Prior to becoming landlords and property investors, it’s common to have lofty goals and visions for what it looks like. In most cases, we imagine neatly manicured lawns, cordial and reliable tenants, appreciating property values, and steady cash flow. Unfortunately, this isn’t always the case. While you may have a couple of properties like this in your portfolio, it’s likely that you’ll also have some trouble properties.
More often than not, troublesome properties tend to be your low-income rentals in less-than-desirable neighborhoods. And the reason these tend to be troublesome properties has little to do with the people or the area. Instead, it has everything to do with how you approach these properties. If you’re trying to manage them in the same ways that you’re managing more expensive properties in better areas, then you’ll find it nearly impossible to earn a positive return on your investment.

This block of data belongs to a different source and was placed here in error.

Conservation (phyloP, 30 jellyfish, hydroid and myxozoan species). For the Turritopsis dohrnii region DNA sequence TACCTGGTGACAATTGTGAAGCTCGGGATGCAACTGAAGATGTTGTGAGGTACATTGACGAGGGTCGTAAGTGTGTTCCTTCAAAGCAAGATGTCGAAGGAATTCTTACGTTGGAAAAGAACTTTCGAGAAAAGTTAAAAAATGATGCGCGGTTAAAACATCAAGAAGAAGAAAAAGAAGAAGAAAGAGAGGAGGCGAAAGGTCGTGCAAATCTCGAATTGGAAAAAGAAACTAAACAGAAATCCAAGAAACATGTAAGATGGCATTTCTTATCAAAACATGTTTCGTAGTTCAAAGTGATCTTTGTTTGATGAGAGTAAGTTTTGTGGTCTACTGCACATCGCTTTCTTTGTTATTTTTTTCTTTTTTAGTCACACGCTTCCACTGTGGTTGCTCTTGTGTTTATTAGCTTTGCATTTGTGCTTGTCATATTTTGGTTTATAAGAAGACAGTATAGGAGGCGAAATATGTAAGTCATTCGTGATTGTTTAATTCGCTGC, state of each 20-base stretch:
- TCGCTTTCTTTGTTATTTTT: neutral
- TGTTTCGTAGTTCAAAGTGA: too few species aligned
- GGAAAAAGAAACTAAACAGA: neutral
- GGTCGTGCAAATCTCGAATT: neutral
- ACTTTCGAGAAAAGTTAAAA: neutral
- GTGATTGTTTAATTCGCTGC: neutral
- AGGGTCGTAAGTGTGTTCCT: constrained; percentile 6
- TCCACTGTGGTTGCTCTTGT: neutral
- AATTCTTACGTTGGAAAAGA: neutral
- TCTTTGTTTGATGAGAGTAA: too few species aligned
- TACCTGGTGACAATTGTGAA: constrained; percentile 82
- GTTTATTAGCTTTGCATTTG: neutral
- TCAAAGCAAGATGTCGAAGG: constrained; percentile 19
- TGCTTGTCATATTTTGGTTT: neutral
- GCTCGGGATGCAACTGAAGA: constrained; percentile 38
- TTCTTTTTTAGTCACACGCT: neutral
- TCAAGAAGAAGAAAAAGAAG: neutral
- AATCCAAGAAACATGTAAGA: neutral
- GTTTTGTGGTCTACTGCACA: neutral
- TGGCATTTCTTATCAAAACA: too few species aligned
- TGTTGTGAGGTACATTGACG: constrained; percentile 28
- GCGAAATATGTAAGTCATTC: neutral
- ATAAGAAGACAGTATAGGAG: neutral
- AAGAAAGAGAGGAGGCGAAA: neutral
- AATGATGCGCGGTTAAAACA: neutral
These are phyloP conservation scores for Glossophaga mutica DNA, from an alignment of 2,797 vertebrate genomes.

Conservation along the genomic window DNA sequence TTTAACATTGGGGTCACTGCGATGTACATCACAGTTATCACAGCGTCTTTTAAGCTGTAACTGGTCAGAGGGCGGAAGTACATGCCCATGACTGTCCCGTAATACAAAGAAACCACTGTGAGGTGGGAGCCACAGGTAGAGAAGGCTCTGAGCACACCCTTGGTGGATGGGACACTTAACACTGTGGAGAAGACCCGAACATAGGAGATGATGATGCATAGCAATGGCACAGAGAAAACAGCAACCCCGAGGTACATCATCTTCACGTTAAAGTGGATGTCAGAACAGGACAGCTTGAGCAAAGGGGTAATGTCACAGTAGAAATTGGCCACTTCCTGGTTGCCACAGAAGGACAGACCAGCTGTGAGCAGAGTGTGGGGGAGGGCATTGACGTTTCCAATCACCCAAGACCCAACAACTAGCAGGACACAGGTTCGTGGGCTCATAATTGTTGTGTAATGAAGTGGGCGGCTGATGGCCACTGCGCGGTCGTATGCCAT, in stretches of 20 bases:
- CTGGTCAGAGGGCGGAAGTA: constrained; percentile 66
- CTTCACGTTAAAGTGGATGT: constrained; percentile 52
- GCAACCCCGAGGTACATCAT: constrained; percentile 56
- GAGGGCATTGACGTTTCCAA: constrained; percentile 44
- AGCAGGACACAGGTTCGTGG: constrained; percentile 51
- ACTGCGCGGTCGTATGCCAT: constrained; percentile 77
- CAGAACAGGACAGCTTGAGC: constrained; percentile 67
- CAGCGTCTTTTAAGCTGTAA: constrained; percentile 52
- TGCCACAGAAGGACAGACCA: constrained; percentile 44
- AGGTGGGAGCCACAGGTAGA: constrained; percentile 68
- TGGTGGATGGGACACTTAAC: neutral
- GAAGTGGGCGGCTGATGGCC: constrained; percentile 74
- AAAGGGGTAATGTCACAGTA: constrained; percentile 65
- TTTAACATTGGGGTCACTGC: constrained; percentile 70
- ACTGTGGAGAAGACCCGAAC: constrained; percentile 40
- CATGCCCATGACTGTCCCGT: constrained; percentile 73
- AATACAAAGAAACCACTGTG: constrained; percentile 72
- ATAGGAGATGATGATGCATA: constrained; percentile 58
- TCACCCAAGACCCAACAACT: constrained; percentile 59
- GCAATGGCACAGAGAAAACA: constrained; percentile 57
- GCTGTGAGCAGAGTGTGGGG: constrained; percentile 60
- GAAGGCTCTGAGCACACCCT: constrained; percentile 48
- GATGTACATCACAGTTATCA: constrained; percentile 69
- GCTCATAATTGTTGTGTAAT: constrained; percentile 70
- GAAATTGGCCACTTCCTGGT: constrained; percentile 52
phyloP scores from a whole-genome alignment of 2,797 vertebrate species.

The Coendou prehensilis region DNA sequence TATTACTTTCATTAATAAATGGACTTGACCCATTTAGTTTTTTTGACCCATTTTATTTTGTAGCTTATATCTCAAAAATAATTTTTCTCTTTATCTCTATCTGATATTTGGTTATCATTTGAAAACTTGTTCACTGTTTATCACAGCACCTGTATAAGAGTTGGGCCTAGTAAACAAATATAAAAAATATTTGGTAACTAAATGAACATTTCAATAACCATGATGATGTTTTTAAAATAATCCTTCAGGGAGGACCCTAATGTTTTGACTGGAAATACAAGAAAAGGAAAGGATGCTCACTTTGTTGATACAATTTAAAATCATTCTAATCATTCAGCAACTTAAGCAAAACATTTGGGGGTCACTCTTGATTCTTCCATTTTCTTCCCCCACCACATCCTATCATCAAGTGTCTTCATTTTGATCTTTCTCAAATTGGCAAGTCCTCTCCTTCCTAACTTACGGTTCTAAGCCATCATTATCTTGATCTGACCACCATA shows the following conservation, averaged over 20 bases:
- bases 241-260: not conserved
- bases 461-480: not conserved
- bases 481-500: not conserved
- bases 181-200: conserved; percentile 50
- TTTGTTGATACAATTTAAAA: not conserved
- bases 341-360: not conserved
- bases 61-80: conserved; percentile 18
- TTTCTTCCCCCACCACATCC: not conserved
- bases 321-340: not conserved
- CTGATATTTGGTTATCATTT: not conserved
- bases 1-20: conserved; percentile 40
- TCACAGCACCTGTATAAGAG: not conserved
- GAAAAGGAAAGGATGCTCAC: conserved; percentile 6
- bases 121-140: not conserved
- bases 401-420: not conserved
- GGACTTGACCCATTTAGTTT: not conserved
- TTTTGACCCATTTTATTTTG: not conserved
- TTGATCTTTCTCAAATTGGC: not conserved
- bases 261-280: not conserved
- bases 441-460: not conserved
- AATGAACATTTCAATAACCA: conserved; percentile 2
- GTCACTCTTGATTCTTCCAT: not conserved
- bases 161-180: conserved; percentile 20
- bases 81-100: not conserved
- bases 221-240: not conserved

5 Tips for Managing Low-Income Rentals
Low-income rentals are unique – and they must be treated that way. Here are a handful of helpful tips and best practices to point you in the right direction.
- Come to Grips with Reality
The first and most important tip is to understand what you’re working with. You should never expect low-income rentals in rough areas to ever be anything more than what they are. Occasionally you’ll get lucky and some sort of new construction or rejuvenation project will sweep through and redefine a neighborhood, but don’t count on this.
In most cases, the kinds of properties we’re discussing are low-cost homes that aren’t well maintained and are situated in neighborhoods with other similar properties and higher than average crime and poverty rates. Another characteristic of low-income property areas is high vacancy and lots of empty homes.
You have to embrace that these aren’t investment properties. You’re purchasing them strictly for the monthly cash flow. The sooner you recognize this, the less disappointed you’ll be in the years to come.
- Understand How Cash Flow Works